If, therefore, the Holy Prophet is literally the last of the prophets, then the mosque which he built in Medina is literally the last of the mosques. It would be wrong to build any mosque after the Holy Prophet’s mosque at Medina. But nobody sees any contradiction between the meaning put today on the first part of the Saying and the meaning put on the second part of the same Saying. The first part is taken to mean the termination of every kind of prophethood with the advent of the Holy Prophet. But the second part is not likewise taken to mean the end of mosque-building. Those very people who believe in the termination of prophethood see no harm in building more mosques. In fact, their zeal for building mosques is excessive. There are towns which contain more mosques than are really required; many, therefore, remain without worshippers. In many towns mosques are to be found at short distances from each other, so that their superfluity is evident. If the expression ‘the last of the prophets’ entails the abolition of prophethood, the expression ‘last of the mosques’ must entail the abolition of mosque-building after the Prophet’s mosque.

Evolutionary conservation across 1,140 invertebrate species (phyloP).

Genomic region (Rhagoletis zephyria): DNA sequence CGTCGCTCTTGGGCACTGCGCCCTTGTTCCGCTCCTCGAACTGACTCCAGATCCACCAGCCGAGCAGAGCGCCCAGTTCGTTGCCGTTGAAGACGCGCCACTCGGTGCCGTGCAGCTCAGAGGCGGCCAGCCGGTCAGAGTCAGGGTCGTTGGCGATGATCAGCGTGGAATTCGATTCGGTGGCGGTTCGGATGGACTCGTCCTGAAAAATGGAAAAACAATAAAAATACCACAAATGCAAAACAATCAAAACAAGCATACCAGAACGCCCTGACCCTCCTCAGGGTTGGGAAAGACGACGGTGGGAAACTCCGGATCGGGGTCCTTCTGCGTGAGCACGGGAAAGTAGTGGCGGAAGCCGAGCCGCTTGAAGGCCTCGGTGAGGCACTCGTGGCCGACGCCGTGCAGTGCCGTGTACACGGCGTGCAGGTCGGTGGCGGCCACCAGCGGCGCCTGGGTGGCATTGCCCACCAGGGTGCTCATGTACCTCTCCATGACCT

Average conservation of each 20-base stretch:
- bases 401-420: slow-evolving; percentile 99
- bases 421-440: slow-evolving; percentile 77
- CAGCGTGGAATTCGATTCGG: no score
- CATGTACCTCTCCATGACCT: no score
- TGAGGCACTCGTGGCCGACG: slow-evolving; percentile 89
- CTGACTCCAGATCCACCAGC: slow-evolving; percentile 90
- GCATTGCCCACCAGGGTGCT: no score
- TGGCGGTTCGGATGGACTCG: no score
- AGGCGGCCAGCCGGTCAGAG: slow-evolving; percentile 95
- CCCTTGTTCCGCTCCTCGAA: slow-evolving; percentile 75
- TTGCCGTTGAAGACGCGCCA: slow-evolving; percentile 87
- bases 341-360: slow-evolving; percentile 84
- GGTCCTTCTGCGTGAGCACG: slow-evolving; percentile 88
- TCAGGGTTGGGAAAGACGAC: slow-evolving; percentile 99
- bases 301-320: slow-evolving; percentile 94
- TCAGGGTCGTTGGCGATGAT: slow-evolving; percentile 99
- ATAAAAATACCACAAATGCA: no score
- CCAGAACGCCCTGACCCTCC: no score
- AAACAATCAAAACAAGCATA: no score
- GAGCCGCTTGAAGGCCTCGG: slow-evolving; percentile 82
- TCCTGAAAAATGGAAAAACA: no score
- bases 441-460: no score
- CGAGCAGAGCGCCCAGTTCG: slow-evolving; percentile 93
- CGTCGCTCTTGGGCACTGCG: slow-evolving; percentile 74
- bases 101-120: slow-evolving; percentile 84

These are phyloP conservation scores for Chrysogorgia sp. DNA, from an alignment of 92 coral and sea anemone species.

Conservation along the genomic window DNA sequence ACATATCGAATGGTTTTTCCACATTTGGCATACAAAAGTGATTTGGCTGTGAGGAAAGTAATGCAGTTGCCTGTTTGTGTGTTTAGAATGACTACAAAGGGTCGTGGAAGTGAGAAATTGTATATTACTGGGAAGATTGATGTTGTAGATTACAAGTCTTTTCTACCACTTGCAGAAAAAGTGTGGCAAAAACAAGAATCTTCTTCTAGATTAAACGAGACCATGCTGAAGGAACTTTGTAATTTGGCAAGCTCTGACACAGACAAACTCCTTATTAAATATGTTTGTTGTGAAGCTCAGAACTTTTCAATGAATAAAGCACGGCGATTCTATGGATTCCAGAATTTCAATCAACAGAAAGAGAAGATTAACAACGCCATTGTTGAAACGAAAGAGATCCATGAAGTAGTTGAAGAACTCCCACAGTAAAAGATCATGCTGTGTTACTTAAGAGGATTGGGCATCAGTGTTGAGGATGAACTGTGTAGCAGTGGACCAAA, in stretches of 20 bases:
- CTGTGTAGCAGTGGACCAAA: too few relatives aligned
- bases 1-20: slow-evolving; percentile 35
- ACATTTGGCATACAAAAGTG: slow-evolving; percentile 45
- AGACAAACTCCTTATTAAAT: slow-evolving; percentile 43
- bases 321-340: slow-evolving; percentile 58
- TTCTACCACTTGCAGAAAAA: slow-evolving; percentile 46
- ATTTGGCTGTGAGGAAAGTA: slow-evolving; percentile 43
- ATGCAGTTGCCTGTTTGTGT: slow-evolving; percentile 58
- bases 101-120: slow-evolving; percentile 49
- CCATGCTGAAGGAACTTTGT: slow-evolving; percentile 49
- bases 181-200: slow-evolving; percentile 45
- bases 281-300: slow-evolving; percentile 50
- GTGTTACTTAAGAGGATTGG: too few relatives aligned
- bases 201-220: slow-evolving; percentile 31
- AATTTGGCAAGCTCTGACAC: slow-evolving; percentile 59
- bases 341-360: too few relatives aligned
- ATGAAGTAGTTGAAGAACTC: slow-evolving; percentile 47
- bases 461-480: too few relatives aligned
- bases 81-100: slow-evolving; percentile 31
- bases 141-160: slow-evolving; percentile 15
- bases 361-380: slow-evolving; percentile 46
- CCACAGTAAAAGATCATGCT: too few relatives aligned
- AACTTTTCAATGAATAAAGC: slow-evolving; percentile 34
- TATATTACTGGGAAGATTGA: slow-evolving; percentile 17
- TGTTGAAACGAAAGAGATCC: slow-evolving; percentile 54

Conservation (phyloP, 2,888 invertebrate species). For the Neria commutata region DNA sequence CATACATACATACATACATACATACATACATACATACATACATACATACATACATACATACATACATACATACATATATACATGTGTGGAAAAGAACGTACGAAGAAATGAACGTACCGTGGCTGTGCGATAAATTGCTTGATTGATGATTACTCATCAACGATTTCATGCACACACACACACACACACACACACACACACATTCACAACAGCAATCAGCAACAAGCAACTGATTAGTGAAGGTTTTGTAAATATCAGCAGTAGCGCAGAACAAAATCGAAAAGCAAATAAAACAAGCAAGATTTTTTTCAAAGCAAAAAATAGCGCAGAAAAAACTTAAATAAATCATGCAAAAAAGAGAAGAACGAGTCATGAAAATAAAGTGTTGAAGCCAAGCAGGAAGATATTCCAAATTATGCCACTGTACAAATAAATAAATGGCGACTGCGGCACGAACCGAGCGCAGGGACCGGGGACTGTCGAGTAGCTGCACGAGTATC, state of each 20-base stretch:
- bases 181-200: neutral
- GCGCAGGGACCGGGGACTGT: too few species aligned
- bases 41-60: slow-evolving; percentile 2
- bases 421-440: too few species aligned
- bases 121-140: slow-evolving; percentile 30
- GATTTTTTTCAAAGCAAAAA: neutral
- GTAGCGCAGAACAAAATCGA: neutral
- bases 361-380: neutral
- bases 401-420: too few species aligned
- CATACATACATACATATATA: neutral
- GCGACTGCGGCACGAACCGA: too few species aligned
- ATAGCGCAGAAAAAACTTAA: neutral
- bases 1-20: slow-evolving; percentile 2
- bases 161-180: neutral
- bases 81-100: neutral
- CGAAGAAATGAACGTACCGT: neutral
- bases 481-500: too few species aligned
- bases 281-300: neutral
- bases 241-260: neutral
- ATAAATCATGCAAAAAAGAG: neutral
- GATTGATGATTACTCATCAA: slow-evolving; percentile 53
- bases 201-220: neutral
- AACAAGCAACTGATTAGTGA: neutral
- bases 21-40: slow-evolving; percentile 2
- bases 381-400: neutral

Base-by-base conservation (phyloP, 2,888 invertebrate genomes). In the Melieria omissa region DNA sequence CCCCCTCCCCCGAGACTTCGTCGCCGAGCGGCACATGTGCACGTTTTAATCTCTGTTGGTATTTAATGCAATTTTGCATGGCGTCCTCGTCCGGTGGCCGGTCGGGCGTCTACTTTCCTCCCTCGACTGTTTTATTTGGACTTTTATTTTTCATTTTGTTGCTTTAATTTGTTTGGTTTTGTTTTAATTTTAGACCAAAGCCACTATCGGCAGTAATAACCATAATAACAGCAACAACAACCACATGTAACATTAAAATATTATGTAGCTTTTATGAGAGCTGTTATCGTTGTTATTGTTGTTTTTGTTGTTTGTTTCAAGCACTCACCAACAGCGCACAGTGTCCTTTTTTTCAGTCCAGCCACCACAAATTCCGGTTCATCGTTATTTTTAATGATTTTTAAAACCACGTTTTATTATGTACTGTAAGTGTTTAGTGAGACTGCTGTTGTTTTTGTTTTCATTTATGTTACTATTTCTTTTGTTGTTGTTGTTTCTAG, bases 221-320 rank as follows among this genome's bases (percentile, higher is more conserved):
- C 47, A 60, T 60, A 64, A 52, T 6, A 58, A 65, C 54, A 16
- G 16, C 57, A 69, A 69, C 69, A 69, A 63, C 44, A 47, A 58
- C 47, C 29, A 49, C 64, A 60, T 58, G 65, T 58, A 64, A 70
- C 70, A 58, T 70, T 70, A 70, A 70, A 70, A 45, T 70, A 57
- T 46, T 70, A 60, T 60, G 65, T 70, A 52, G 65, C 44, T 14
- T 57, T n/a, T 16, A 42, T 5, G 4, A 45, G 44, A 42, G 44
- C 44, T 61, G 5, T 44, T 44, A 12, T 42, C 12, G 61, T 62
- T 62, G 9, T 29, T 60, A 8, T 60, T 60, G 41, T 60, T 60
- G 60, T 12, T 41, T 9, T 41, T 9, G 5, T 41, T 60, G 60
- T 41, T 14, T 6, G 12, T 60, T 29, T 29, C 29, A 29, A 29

To be sure, solutions of this difficulty are attempted. It is said that mosques built by Muslims after the Holy Prophet’s time are mosques devoted to the form of worship instituted by the Holy Prophet. They are built for the same purpose as the Holy Prophet built the first mosque. Mosques built by Muslims, therefore, are the Prophet’s own mosques. They cannot be separated from the model which they imitate. Such mosques cannot and do not contradict the fact that the Prophet’s mosque is the last. The solution is a valid one. But it is equally valid to say that the expression ‘the last prophet’ does not prohibit the coming of prophets who imitate the life and example of the Holy Prophet, teach nothing new, and only follow him and his teaching; who are charged with the duty of spreading the Holy Prophet’s teaching; who attribute their spiritual acquisitions including prophethood to the spiritual example and influence of their preceptor and master, the Holy Prophet. The coming of such prophets does not offend against the Holy Prophet’s prerogative as the ‘Last Prophet’, in the same way and for the same reason that the building of mosques today does not offend against the status of the Prophet’s mosque as the ‘Last Mosque’.